Ryan

Albany Times Union - Sunday - - OBIT­U­AR­IES - Rachel.sil­ber­stein@time­sunion. com 518-454-5449 ▶

vacy ad­vo­cates, who say it didn’t go far enough. Ryan be­lieves the coun­try should also look to Europe, which in 2016 passed its Gen­eral Data Pro­tec­tion Reg­u­la­tions, pri­vacy rules that em­power con­sumers to con­trol their own data.

In fundrais­ing, Ryan is a front run­ner with $1.3 mil­lion raised, closely tail­ing at­tor­ney An­to­nio Del­gado and cor­po­rate ex­ec­u­tive Brian Flynn, ac­cord­ing to fed­eral elec­tion fil­ings.

Some of those con­tri­bu­tions have raised eye­brows. Ryan is sup­ported by vet­er­ans groups and has so­licited much of his cam­paign cash from for­mer col­leagues at data an­a­lyt­ics firms who may stand to gain from fewer con­trols on the in­dus­try. He has re­ceived about $35,000 in cam­paign do­na­tions from em­ploy­ees of Palan­tir Tech­nolo­gies and $15,975 from mem­bers of Datam­inr, ac­cord­ing anal­y­sis from Open Se­crets.

Ryan says the con­trib­u­tors are tech in­dus­try friends who share his views on con­sumer pri­vacy, not­ing that com­pa­nies he has worked for turn down projects that con­flict with their com­mit­ment to civil lib­er­ties.

Be­cause the in­dus­try is cur­rently un­reg­u­lated, he said, “peo­ple ap­proach you all the time and you have to weigh it and make hard de­ci­sions.”

His first-hand ex­pe­ri­ence run­ning up against the eth­i­cal bound­aries of the in­dus­try make him uniquely qual­i­fied to serve in Congress, he said.

“We are very far be­hind in defin­ing pri­vacy laws and I think one of my strengths in Congress is know­ing where to draw that eth­i­cal line,” Ryan said.

At least one lo­cal civic group has en­dorsed Ryan — along with for­mer Gov. An­drew Cuomo staffer Gareth Rhodes — be­cause of his ex­per­tise in the tech­nol­ogy sec­tor, as well as his “down to earth de­meanor.”

“He would cur­tail the abil­ity of pri­vate com­pa­nies to col­lect per­sonal data,” Ob­long Val­ley In­di­vis­i­ble wrote in its en­dorse­ment. “He takes the po­si­tion that peo­ple should con­trol their own data. He is also a sup­porter of in­ter­net neu­tral­ity.”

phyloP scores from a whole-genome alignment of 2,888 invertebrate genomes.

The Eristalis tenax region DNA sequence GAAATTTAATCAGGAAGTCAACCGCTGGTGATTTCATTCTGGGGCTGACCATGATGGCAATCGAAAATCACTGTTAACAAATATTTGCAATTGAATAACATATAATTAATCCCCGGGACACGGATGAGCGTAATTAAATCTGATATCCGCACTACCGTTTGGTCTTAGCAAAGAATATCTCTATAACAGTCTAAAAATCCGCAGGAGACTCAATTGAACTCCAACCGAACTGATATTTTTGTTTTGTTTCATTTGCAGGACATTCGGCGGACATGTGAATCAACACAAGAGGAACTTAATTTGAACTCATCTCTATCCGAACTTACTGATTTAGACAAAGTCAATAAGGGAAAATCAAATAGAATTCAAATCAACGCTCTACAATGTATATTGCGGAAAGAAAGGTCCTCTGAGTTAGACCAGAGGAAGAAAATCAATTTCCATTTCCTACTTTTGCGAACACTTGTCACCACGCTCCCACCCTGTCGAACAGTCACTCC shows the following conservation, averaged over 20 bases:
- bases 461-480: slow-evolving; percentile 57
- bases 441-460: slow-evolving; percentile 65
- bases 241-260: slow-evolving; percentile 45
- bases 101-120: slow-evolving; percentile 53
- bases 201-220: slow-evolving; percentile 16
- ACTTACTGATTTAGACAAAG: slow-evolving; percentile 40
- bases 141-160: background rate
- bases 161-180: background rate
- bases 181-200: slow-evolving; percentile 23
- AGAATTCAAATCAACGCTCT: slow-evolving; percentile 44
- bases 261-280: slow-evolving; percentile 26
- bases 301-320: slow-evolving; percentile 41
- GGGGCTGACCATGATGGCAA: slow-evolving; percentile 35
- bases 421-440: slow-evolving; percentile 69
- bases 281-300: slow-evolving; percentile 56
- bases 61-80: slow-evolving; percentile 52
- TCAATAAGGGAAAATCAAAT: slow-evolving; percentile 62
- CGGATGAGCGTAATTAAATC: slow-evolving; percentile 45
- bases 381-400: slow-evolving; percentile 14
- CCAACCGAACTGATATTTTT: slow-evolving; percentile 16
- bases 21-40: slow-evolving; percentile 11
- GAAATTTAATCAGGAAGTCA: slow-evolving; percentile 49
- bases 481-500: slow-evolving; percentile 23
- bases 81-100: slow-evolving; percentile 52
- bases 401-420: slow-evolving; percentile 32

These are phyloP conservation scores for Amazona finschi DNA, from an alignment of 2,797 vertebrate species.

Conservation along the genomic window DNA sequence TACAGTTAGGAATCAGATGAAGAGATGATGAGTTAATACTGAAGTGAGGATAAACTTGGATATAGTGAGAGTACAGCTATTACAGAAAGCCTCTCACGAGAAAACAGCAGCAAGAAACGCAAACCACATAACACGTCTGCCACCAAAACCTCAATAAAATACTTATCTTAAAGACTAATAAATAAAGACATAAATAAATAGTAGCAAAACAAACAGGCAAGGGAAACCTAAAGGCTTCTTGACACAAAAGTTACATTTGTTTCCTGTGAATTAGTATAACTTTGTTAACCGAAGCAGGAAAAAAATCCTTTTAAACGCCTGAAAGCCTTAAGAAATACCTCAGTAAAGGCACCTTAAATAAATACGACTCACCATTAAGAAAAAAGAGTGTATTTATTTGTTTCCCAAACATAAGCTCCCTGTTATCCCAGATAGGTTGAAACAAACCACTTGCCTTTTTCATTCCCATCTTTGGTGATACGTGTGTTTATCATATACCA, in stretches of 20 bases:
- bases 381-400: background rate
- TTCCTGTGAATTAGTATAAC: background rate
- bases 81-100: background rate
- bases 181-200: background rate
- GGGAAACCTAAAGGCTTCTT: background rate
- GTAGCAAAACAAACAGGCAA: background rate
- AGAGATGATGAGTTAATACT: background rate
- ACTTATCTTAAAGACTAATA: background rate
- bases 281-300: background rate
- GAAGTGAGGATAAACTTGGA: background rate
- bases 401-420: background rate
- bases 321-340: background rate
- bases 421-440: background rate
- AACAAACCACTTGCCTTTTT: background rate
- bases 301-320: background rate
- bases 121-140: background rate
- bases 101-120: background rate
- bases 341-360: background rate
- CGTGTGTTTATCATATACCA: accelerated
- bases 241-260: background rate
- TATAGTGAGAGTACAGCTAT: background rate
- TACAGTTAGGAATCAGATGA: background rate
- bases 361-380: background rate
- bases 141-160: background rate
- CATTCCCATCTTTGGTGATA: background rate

Pri­vacy ad­vo­cates, alarmed by the ris­ing inf lu­ence of the ad­ver­tis­ing lobby in Wash­ing­ton, D.C., don’t all see it that way.

“You can make a cred­i­ble case that a cer­tain amount of data col­lec­tion is nec­es­sary abroad for na­tional se­cu­rity pur­poses and if there is a court or­der, for do­mes­tic pur­poses, but any­one who works in the data in­dus­try doesn’t have the av­er­age con­sumer in mind,” said Jef­frey Ch­ester, ex­ec­u­tive di­rec­tor of the Cen­ter for Dig­i­tal Democ­racy.

In­ci­den­tally, the two com­pa­nies Ryan co-founded, Prae­scient An­a­lyt­ics and Se­cond Front Sys­tems, fo­cus on na­tional se­cu­rity and cy­ber se­cu­rity, us­ing data in­tel­li­gence to pro­tect troops from ISIS and Amer­i­can cit­i­zens from for­eign cy­ber at­tacks. At the same time, Ryan says he strongly op­poses the 2001 Pa­triot Act, which he says en­abled law en­force­ment to in­fringe on civil lib­er­ties.

Ryan’s other pol­icy planks are sim­i­lar if slightly more mod­er­ate than the six other Demo­cratic con­tenders vy­ing for the con­gres­sional seat, a group that in­cludes agri­cul­tural econ­o­mist Erin Col­lier, at­tor­ney David Clegg and for­mer U.S. diplo­mat Jeff Beals. Ex­pand­ing en­vi­ron­men­tal pro­tec­tions, de­fend­ing im­mi­grant rights, mov­ing the coun­try to­ward uni­ver­sal health care and tack­ling the opi­oid epi­demic are among Ryan’s pri­or­i­ties.

He also hopes to help shift the “tone and tenor” of the con­ver­sa­tion in Wash­ing­ton.

“What we’ve lost in our pol­i­tics is ask­ing what’s in the greater pub­lic good and who can ar­tic­u­late and sell those poli­cies in an au­then­tic way,” Ryan said.

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